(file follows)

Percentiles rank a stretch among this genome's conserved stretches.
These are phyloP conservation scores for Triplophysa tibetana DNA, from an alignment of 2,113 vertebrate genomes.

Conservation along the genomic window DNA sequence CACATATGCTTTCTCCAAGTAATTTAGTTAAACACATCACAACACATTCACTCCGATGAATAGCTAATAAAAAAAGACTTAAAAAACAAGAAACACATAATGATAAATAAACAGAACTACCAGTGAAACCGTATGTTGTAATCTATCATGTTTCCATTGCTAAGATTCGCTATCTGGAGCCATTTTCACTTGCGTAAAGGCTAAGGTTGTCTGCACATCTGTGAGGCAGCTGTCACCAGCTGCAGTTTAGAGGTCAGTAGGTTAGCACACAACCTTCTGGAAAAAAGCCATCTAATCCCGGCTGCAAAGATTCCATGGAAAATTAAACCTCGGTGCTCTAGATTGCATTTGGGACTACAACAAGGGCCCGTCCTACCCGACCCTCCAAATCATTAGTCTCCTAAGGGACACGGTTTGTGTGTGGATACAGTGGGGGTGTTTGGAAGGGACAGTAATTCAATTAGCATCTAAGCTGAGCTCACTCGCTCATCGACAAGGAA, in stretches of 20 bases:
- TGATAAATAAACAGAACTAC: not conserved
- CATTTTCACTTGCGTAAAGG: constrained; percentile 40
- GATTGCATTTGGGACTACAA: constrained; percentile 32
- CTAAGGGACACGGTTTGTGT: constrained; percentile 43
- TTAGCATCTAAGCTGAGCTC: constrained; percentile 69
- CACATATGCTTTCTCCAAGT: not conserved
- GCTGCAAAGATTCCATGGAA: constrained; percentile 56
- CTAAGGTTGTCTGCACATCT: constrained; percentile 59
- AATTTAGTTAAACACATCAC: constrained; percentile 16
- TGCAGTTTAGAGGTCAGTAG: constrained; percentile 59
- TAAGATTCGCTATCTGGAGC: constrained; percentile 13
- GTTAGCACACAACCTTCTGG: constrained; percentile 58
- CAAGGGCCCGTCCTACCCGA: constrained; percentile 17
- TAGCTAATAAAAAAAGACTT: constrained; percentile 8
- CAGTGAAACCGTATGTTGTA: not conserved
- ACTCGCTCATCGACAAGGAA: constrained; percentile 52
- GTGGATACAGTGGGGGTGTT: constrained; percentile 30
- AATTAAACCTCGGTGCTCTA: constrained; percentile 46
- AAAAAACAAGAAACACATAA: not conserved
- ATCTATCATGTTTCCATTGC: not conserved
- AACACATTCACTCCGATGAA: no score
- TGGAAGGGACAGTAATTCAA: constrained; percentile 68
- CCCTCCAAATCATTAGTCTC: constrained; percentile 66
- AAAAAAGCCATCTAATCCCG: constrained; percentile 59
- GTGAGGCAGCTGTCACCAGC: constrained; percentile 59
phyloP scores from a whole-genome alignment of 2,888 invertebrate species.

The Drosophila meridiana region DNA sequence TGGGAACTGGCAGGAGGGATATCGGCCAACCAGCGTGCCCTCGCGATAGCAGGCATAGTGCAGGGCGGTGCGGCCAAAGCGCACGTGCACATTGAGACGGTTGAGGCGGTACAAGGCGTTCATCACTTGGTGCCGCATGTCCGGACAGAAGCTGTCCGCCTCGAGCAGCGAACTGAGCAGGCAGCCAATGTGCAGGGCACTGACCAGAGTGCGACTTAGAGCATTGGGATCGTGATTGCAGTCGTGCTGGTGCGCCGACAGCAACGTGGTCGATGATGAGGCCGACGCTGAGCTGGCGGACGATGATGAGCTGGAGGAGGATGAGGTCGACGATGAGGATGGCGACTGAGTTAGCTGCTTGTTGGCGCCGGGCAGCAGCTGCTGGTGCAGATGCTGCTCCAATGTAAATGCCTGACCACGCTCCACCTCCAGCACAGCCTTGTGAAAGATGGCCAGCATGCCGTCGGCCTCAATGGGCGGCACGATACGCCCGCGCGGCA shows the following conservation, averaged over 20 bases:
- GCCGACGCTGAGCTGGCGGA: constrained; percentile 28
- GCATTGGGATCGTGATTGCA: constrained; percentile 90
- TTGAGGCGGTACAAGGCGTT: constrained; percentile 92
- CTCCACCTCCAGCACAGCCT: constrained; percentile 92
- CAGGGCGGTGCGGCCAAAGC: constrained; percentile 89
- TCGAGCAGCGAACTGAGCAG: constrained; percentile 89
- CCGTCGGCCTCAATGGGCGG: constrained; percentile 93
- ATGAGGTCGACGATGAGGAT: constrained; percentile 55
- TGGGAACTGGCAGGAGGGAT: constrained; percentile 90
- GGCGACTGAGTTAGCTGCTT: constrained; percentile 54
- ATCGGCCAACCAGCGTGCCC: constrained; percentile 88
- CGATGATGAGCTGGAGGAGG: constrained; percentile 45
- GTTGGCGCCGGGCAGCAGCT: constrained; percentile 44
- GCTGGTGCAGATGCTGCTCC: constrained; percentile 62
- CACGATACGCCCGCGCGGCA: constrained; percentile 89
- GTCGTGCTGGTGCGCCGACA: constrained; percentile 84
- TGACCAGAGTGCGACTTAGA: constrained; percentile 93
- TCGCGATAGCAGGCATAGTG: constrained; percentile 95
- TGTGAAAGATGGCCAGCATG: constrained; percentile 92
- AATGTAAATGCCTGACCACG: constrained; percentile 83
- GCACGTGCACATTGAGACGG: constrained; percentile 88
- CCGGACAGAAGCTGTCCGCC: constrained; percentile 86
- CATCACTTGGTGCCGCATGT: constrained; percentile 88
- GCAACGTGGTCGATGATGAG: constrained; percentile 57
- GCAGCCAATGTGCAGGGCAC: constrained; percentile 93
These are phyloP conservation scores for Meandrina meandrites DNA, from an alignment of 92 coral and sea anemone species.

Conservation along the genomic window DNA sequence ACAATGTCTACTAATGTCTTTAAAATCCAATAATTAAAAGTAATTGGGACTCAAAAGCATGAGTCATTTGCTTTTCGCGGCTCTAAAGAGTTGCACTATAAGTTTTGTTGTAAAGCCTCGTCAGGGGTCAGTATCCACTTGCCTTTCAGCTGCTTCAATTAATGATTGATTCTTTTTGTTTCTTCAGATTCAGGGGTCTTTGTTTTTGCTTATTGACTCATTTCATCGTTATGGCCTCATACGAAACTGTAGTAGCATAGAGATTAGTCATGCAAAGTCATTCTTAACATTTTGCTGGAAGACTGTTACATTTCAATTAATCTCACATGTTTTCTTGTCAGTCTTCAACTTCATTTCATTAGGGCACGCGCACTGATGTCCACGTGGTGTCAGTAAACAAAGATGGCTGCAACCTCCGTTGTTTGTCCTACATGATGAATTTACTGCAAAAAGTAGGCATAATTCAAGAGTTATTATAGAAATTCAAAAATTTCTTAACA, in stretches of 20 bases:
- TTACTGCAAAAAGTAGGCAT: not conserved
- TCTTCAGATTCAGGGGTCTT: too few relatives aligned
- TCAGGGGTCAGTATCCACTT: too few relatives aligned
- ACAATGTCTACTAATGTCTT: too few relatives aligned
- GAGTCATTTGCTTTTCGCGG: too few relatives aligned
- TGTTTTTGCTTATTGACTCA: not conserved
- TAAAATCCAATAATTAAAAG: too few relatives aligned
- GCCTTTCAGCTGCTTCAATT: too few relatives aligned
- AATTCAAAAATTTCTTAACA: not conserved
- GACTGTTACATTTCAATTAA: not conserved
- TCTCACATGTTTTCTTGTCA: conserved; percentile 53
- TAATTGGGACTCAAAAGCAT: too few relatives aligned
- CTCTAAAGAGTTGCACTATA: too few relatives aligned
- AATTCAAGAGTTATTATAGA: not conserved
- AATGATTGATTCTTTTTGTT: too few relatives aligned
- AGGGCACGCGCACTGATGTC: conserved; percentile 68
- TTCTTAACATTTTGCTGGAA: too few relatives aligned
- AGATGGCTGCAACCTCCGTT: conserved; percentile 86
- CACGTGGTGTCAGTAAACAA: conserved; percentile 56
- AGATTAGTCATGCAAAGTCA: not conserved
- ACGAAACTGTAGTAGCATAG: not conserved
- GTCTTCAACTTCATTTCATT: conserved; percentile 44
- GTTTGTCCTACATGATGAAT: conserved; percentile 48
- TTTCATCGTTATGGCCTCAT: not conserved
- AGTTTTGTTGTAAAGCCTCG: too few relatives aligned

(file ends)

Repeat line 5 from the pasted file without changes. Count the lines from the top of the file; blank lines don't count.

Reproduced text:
- CATTTTCACTTGCGTAAAGG: constrained; percentile 40